What is a pension fund?
The BES Pensions Act (Pw BES) defines a pension fund as a legal person in which moneys are or were collected for the benefit of a least two members or deferred members or their dependants and are managed under the terms of a pension scheme. The BES Pensions Act goes on to distinguish between two types of pension fund:
- a corporate pension fund: a pension fund for a particular company or group of companies; and
- an industry-wide pension fund: a pension fund for the benefit of one or more industries or parts of an industry.
An employer who concludes a pension agreement with his employees or employees must outsource the administration of this pension agreement. The BES Pensions Act determines to which categories of organisation the administration of a pension agreement may be outsourced:
- a corporate pension fund or industry-wide pension fund;
- an insurer;
- a pension institution from another part of the Kingdom of the Netherlands; or
- an insurer which has its seat outside the public bodies of Bonaire, St. Eustatius and Saba, provided that it is entitled to carry on the business of life insurer or non-life insurer under the BES Insurance Industry (Supervision) Act.
Duty of notification
Once a pension fund has been established notice of its establishment must be given within three months to the Minister of Social Affairs and Employment (the Minister) and De Nederlandsche Bank (DNB) under the BES Pensions Act. This must be done in a registration form adopted by the Minister.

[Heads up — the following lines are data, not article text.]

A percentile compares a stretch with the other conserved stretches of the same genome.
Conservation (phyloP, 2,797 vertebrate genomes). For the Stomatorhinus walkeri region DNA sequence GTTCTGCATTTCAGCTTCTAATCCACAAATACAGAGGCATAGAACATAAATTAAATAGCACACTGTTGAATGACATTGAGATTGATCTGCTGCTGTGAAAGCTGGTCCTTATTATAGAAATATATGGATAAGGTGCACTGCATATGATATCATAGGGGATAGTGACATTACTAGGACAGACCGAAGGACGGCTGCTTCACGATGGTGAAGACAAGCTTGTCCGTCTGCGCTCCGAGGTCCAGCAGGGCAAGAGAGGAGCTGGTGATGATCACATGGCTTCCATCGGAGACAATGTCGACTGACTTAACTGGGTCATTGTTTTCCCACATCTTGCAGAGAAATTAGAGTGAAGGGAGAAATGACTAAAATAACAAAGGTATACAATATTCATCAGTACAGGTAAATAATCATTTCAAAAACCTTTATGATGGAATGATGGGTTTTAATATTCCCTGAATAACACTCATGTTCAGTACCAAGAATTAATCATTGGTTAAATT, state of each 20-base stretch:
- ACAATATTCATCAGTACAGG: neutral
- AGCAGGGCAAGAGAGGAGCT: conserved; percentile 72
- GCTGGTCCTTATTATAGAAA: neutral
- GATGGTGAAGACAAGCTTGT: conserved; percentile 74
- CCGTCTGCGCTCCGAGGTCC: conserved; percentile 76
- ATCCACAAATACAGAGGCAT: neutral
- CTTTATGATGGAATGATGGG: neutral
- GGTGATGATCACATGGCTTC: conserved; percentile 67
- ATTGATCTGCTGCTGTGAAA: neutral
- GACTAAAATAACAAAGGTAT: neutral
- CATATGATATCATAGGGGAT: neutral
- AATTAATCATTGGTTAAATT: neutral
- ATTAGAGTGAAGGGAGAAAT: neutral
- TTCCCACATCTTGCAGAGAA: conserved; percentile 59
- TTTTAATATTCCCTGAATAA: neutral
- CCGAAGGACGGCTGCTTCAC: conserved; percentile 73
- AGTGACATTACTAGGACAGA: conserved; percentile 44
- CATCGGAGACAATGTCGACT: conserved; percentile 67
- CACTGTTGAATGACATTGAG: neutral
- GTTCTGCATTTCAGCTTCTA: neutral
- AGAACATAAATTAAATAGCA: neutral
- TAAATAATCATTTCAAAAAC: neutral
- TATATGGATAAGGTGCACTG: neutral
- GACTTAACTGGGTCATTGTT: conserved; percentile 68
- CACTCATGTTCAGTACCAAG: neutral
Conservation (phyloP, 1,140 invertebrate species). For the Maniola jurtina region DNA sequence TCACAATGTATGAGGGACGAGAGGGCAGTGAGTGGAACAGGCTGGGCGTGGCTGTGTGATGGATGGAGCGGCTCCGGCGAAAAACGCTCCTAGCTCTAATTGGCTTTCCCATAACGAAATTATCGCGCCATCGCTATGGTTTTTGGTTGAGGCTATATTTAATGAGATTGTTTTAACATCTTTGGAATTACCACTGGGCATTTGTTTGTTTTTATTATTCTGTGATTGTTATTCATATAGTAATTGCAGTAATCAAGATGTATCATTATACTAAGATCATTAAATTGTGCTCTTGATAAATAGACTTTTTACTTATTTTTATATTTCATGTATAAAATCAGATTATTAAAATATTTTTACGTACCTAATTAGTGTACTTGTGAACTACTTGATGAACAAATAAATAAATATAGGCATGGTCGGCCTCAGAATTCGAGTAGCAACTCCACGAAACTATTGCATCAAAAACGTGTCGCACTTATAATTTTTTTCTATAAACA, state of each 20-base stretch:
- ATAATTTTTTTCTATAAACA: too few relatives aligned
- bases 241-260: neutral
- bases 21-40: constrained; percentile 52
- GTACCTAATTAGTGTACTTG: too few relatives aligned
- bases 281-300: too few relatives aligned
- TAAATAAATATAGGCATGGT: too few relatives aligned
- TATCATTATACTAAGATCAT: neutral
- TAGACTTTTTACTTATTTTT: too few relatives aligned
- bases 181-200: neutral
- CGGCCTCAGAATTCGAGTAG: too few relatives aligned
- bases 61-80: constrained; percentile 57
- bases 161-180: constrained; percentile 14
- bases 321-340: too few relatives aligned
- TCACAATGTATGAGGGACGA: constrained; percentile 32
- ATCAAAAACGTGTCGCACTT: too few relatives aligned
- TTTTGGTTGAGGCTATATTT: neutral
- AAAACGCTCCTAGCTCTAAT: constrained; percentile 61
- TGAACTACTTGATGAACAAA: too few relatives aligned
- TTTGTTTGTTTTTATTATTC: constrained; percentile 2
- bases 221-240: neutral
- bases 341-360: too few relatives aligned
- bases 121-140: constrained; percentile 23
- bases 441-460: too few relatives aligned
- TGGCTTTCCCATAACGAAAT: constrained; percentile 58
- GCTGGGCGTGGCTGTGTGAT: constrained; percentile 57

Within the same period the board of the pension fund must file the following documents with the Minister and DNB:
- a copy of the deed of establishment;
- a board-certified copy of the pension scheme rules;
- a board-certified copy of the agreement setting out the arrangements for the payment of the employer’s contributions and the amount that the employer deducts at source from the members’ pay.
For the members of the pension scheme, it is of the utmost importance for the fund to have a prudent financial structure. This structure must be laid down in the actuarial and technical business report, in accordance with the rules of the BES Pensions Act and the underlying regulations. These provide that the board of a pension fund must explain how the pension agreement is to be funded. In broad outline, the actuarial and technical business report deals with the structure of the pension entitlements and their funding, the composition and valuation of assets and liabilities of the fund, the management and internal administration of the fund and the matching of its assets and liabilities. The capital adequacy requirement too is part of this.
Intervention by DNB
DNB does not have a right of approval in relation to the establishment of a pension fund. However, it does have responsibility for checking that the filed documents are in compliance with the relevant legislation and regulations. If DNB considers that the documents do not fulfil these requirements, it notifies the board of the pension fund and requests it to make the appropriate changes. Depending on the degree of criticism and the subject concerned, the fund is given a number of months in which to incorporate the comments into the documents. If necessary, DNB may then issue a direction or impose a fine.
If the pension fund makes changes at a later stage to the documents filed with the Minister and DNB at the time of establishment, this must be notified to the Minister and DNB. Under the BES Pensions Act the pension fund must do this within three months of the date on which the change takes effect. For this purpose it must send the Minister and DNB a copy of any changes to the pension fund constitution or a board-certified copy of the changes to the pension rules and, in so far as it is a corporate pension fund, a board-certified copy of changes to the agreement.